HEE’s proactive strategy[edit]

In 2016 Health Education England published a policy statement on library and knowledge services[15] which replaces the 1997 Health Service Guideline on Library Services HSG(97)47. The policy reminds us that:

"The Secretary of State for Health has a duty, under the Health and Social Care Act 2012, to ensure “the use in the health service of evidence obtained from research”.

HEE commits to:

· Enabling all NHS workforce members to freely access library and knowledge services so that they can use the right knowledge and evidence to achieve excellent healthcare and health improvement.

· Developing NHS librarians and knowledge specialists to use their expertise to mobilise evidence obtained from research and organisational knowledge to underpin decision-making in the National Health Service in England.

· Developing NHS library and knowledge services into a coherent national service that is proactive and focussed on the knowledge needs of the NHS and its workforce.

So key parts of the NeLH and NLH legacy continues into the 21st century.

References[edit]

  1. ^ Haines, Margaret (1997). "Co-ordinating the development of library services in the new NHS". In Bakker, Suzanne. Health Information Management: what strategies? Proceedings of the 5th European Conference of Medical and Health Libraries, Coimbra, Portugal, September 18–21, 1996. Kluwer Academic. pp. 261–263. ISBN 978-94-015-8786-0.
  2. ^ Orna, Elizabeth (1999). Practical information policies. London: Gower. p. 285. ISBN 0566076934.
  3. ^ British Library (1992). Health care information in the UK: report of a seminar held in ist July 1992 at the Kings Fund. London: British Library.
  4. ^ British Library (1994). Managing the knowledgebase of health care. London: British Library.
  5. ^ Palmer, Judy; Chippendale, Myles (1997). "The NHS, the Internet and Libraries: The NHS Anglia and Oxford Internet Project". Ariadne. Retrieved 25 January 2016.
  6. ^ Brennan, Sean. "Interview with Frank Burns". Retrieved 27 January 2016.
  7. ^ Department of Health (UK). Information for Health: An information strategy for a modern NHS 1998-2005, September 1998 p 60 available from http://webarchive.nationalarchives.gov.uk/20130107105354/http://dh.gov.uk/prod_consum_dh/groups/dh_digitalassets/@dh/@en/documents/digitalasset/dh_4014469.pdf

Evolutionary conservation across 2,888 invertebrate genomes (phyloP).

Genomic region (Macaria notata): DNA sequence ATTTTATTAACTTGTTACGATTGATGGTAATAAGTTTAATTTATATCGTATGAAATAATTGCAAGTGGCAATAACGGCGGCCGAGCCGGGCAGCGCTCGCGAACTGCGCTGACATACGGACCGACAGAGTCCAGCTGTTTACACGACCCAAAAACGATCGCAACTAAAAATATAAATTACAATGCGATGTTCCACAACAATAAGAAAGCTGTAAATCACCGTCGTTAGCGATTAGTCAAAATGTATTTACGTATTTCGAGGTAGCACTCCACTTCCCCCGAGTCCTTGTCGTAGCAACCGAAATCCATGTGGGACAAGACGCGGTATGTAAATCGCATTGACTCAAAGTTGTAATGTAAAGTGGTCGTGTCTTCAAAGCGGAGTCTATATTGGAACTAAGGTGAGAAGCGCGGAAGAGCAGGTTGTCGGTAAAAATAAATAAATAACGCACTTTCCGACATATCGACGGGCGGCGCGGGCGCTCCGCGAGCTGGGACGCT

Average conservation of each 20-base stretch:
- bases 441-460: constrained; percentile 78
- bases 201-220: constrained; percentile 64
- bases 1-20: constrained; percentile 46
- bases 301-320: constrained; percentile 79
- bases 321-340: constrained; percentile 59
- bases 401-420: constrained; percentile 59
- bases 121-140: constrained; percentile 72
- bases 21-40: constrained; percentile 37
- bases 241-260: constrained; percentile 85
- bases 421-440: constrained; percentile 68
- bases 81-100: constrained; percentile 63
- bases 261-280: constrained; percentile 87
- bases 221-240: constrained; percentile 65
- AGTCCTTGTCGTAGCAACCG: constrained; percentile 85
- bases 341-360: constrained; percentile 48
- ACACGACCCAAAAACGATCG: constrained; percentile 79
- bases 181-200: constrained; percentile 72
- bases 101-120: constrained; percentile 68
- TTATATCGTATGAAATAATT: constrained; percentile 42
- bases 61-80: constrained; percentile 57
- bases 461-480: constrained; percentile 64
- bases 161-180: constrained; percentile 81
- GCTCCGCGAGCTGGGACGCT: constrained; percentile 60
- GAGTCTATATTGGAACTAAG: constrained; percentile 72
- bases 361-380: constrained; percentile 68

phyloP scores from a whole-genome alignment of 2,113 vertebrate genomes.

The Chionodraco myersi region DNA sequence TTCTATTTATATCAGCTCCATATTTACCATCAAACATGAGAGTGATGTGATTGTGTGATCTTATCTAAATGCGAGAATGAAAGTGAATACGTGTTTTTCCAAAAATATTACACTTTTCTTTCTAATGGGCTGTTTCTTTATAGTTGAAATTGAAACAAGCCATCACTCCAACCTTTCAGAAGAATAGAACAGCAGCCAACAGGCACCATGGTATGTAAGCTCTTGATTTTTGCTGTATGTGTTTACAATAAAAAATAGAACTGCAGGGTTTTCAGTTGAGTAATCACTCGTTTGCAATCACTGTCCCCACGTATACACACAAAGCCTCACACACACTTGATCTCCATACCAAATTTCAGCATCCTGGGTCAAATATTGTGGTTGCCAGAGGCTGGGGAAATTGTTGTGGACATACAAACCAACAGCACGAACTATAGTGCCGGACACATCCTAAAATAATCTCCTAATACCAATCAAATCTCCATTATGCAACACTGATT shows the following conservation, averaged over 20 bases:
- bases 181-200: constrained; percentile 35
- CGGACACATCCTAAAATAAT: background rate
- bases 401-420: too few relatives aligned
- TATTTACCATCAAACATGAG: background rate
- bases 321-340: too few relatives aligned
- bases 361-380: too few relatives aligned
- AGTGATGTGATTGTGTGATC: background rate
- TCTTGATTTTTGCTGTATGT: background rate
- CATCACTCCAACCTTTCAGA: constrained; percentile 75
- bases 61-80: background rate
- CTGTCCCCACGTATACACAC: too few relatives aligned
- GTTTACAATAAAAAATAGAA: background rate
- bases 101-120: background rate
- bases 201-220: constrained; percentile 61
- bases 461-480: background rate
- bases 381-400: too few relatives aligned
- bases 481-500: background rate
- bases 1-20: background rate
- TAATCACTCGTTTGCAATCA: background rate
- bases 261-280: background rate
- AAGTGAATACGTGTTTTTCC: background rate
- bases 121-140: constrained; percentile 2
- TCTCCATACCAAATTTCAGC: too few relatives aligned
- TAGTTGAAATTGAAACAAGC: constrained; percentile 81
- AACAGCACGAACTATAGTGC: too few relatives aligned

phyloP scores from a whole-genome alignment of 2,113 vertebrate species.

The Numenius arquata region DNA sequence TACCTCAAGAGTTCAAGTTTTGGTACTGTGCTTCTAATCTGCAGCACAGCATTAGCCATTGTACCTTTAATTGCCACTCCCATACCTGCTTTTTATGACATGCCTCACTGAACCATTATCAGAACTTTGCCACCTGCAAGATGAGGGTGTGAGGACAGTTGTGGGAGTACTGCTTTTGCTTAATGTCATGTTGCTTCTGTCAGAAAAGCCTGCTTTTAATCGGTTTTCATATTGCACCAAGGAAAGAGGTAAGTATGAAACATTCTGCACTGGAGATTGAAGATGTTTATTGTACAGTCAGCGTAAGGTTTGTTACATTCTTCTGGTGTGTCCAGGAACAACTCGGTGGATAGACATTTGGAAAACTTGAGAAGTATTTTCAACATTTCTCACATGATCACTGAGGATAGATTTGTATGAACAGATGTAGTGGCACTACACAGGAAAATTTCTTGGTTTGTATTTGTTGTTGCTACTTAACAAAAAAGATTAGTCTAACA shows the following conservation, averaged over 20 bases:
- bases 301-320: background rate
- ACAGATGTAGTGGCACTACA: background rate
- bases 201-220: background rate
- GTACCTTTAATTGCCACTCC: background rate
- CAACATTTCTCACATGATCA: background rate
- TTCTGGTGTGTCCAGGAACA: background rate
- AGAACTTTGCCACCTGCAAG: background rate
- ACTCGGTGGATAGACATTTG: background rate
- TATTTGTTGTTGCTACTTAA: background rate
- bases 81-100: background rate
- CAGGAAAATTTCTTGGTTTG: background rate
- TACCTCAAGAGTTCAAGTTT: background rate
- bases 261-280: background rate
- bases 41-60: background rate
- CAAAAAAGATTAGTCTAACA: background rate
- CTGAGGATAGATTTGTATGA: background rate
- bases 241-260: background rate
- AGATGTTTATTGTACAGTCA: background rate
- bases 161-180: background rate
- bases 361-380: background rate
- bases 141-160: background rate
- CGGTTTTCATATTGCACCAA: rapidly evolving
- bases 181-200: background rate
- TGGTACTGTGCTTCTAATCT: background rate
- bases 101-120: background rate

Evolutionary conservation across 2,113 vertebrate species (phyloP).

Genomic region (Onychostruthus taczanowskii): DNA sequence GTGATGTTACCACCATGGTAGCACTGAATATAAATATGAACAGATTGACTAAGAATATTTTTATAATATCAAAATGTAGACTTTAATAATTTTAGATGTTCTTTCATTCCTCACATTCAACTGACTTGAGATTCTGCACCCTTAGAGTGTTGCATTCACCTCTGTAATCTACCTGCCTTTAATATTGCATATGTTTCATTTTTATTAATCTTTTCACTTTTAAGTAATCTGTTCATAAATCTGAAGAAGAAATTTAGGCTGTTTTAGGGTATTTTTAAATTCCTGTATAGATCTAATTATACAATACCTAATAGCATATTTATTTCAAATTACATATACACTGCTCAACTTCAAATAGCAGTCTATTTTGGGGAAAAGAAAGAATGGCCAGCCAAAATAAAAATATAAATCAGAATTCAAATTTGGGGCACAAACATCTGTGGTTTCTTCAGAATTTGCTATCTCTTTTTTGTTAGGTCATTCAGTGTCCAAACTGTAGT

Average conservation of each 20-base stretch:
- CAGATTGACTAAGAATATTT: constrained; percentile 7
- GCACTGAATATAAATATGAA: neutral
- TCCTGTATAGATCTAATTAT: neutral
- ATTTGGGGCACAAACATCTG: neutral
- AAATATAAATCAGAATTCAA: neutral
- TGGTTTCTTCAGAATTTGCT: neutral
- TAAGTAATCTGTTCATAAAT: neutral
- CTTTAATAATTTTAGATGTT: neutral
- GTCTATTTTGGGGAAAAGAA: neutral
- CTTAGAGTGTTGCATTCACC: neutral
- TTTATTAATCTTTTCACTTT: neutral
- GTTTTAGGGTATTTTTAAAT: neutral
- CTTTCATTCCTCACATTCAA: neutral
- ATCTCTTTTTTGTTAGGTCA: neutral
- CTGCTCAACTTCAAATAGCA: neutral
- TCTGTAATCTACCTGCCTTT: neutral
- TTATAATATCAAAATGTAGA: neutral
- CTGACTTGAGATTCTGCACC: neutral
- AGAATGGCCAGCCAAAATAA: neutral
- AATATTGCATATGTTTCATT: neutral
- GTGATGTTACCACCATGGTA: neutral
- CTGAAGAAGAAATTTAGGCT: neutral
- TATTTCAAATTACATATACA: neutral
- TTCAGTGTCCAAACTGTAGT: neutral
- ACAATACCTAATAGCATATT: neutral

8. ^ Toth, B; Muir Gray, JA; Fraser, V; Ward, R (2000). "National electronic Library for Health: progress and prospects". Health Libraries Review. 17: 46–50.
  9. ^ Turner, A; Muir Gray, JA; Fraser, V; Toth, B (2002). "A First Class Knowledge Service: establishing the NeLH". Health Information and Libraries Journal. 19: 133–45. doi:10.1046/j.1471-1842.2002.00392.x.
  10. ^ July 2000, Press Release. "Maximising Value for Money in the NHS". Department of Health. Archived from the original on 6 March 2008. Retrieved 27 January 2016.
  11. ^ Smith, Courtney; Flanagan, Joe (2001). Making Sense of Public Sector Investments. Oxford: Radcliffe Publishing. ISBN 1857754328.
  12. ^ TFPL (April 2004). The NHS Library policy review - developing the strategic roadmap (PDF). Retrieved 27 January 2016.
  13. ^ Robert Huggins Associates (May 2005). LISU. Financing NHS Library and information services: final report. Retrieved 28 January 2016.
  14. ^ Health Education England (2014). "Knowledge for Healthcare: a development framework for NHS Library and Knowledge Services in England" (PDF). http://hee.nhs.uk/wp-content/blogs.dir/321/files/2014/12/Knowledge-for-healthcare-framework.pdf. Archived from the original (PDF) on 2015-03-20. Retrieved 20 September 2017. External link in |website= (help)
  15. ^ Health Education England (20 September 2017). "Library and Knowledge Service Policy". Archived from the original on 2017-03-02.